Have I forgotten any position on the subject? We covered them all I think. And you know what I also think?

Who cares?

Now, I know there are people who say it is a big deal and that it should matter. That this is hill worth taking a stand on; one that possibly alienates people and breaks friendships over at worst or at the very least sets up some serious boundaries and restrictions on those relationships. I know others that say get over it already. It's no big deal and harmless; let the kids have some fun and eat candy for crying out loud.

Want to know what else I think about all of this? If you're still reading I am going to assume so and tell ya.

"So, whether you eat or drink, or whatever you do, do all to the glory of God."

Say what?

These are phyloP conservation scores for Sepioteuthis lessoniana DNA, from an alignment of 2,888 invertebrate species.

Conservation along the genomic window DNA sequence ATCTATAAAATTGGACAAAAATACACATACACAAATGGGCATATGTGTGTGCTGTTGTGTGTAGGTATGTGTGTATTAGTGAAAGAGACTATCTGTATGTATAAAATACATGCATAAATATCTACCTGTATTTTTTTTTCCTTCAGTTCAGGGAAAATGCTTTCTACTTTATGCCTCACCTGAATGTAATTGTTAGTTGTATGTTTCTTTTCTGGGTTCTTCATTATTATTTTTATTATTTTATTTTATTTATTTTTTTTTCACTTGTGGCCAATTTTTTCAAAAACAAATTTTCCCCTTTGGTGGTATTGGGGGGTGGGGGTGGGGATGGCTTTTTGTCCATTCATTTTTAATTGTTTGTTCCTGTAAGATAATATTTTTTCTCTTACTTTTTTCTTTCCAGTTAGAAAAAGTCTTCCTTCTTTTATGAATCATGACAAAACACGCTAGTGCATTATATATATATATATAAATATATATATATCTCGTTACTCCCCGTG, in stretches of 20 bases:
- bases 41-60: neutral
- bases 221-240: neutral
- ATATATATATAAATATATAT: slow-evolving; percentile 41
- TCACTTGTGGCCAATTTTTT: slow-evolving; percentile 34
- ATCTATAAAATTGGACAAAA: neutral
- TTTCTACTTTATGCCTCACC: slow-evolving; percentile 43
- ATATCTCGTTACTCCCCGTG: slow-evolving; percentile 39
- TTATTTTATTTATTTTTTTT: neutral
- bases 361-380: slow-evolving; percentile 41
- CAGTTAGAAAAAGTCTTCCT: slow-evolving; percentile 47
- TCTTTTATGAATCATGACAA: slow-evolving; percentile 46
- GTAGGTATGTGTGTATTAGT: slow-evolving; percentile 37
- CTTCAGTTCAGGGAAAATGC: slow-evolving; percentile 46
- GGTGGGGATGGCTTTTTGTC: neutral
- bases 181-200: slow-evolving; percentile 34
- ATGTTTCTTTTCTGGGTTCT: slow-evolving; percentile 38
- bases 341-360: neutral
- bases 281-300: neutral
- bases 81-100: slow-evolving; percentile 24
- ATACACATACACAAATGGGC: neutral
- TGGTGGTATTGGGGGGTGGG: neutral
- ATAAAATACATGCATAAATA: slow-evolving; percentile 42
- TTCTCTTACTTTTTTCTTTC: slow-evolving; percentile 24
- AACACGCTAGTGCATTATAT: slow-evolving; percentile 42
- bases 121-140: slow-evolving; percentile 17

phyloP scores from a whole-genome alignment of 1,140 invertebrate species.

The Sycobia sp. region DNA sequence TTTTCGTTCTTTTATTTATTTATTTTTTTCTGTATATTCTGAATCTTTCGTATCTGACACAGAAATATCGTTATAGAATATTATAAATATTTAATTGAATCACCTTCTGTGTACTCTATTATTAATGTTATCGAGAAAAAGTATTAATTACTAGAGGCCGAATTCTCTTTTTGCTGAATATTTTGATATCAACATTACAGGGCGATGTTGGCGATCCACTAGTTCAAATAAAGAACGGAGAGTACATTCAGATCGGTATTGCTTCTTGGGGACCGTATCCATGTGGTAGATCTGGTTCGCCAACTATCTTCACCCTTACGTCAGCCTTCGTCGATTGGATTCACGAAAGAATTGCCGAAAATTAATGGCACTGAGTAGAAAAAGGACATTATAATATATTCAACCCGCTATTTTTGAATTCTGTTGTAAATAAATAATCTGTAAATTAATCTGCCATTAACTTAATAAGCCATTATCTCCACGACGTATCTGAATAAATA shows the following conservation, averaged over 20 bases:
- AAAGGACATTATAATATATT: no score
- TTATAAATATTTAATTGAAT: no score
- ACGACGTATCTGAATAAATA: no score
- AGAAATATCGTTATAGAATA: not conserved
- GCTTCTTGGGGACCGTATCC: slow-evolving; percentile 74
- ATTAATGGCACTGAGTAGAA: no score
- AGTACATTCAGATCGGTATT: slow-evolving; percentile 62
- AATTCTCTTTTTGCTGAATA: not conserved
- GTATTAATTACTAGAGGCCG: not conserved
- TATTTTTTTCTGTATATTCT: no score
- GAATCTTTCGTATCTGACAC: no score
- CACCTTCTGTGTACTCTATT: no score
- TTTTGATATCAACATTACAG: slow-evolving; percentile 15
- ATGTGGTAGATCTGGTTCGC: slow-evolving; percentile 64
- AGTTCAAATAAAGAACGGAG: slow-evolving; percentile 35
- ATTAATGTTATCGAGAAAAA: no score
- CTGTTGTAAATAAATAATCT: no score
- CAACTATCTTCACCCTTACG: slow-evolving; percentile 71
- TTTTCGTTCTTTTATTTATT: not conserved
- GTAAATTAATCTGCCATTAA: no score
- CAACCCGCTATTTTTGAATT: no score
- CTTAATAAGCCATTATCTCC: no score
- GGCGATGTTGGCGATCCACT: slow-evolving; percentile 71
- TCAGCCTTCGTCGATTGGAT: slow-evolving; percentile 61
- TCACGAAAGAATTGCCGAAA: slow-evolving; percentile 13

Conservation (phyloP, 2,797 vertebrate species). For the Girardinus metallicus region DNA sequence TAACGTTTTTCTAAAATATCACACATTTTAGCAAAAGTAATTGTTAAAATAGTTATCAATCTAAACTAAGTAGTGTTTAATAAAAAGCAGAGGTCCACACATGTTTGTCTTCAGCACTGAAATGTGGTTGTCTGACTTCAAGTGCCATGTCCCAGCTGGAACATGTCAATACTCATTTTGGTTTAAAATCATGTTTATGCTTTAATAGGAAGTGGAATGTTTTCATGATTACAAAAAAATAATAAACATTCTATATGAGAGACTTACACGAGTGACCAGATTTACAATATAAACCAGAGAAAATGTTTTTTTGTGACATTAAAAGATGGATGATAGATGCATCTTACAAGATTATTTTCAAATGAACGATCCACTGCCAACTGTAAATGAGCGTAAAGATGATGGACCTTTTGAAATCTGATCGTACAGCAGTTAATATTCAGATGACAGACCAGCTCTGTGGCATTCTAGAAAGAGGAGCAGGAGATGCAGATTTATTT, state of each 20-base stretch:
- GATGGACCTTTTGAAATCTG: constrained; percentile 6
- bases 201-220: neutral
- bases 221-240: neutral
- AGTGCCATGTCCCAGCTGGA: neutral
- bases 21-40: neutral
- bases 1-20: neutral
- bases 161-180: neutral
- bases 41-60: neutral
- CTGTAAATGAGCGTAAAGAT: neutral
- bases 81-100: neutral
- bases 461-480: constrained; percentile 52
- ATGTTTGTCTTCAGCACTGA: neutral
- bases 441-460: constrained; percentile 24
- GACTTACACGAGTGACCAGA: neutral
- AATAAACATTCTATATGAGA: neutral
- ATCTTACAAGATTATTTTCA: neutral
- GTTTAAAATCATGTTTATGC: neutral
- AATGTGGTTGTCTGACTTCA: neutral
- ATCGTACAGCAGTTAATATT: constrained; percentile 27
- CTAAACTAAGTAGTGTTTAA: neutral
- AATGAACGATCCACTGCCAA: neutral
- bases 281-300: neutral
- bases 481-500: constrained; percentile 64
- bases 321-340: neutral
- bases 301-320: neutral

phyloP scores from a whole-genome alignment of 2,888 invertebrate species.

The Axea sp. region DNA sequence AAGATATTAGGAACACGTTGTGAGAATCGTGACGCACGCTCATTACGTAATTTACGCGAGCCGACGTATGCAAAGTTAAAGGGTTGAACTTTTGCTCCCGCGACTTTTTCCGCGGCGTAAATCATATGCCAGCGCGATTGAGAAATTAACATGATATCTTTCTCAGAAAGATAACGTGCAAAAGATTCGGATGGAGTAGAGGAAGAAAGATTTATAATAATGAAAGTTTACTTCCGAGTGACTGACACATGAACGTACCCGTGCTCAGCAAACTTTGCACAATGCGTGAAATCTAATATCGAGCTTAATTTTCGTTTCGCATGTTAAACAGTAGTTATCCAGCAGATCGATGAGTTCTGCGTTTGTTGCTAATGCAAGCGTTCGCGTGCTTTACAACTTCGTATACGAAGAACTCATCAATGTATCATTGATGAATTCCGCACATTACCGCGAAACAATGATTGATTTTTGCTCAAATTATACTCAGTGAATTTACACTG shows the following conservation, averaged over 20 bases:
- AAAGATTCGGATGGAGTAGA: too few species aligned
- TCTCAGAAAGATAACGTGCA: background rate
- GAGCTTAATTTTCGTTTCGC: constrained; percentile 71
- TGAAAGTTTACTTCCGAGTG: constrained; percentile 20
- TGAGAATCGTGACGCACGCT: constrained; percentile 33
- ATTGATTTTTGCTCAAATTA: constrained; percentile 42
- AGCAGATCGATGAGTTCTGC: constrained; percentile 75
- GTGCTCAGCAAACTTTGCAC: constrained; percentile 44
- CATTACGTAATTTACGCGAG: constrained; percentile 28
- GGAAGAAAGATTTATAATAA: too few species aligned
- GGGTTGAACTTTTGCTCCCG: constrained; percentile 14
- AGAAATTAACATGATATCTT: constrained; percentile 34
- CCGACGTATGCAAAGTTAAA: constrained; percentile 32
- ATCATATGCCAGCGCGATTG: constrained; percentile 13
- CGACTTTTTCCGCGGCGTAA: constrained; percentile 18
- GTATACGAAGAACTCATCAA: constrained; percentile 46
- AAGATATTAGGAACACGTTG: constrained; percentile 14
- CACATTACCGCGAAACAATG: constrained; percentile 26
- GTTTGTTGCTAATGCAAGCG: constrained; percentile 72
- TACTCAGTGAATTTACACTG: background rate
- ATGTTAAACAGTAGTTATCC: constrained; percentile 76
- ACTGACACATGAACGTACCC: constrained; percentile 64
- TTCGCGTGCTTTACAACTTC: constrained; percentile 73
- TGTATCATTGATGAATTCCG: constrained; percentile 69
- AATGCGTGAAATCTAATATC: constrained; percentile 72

If you do indeed feel that it is not right to participate in such festivities then please, by all means abstain. But know that there is a right way and a wrong way to abstain. Imagining that you are somehow more spiritual or holy because you disdain such nonsense certainly gives no glory to God. He is honored by your obedience that is faithful and humble.

If, however, you feel that there is nothing wrong with costumed panhandling for sweet confections then by all means knock on those neighborhood doors. But know that there is a right way and a wrong way to take part. Do not assume that you are somehow living a more enlightened missional calling because you're dressed up like Glenda the Good Witch passing out Snicker bars. God is honored when you enjoy the simple and good things with thankfulness as coming from His hand.

In the above mentioned passage the Apostle Paul exhorts his readers to not seek their own good but that of their neighbor. I'm convinced that whether you abstain or take part you can be a blessing to those around you if you are choosing to abstain or take part for His glory and not your own.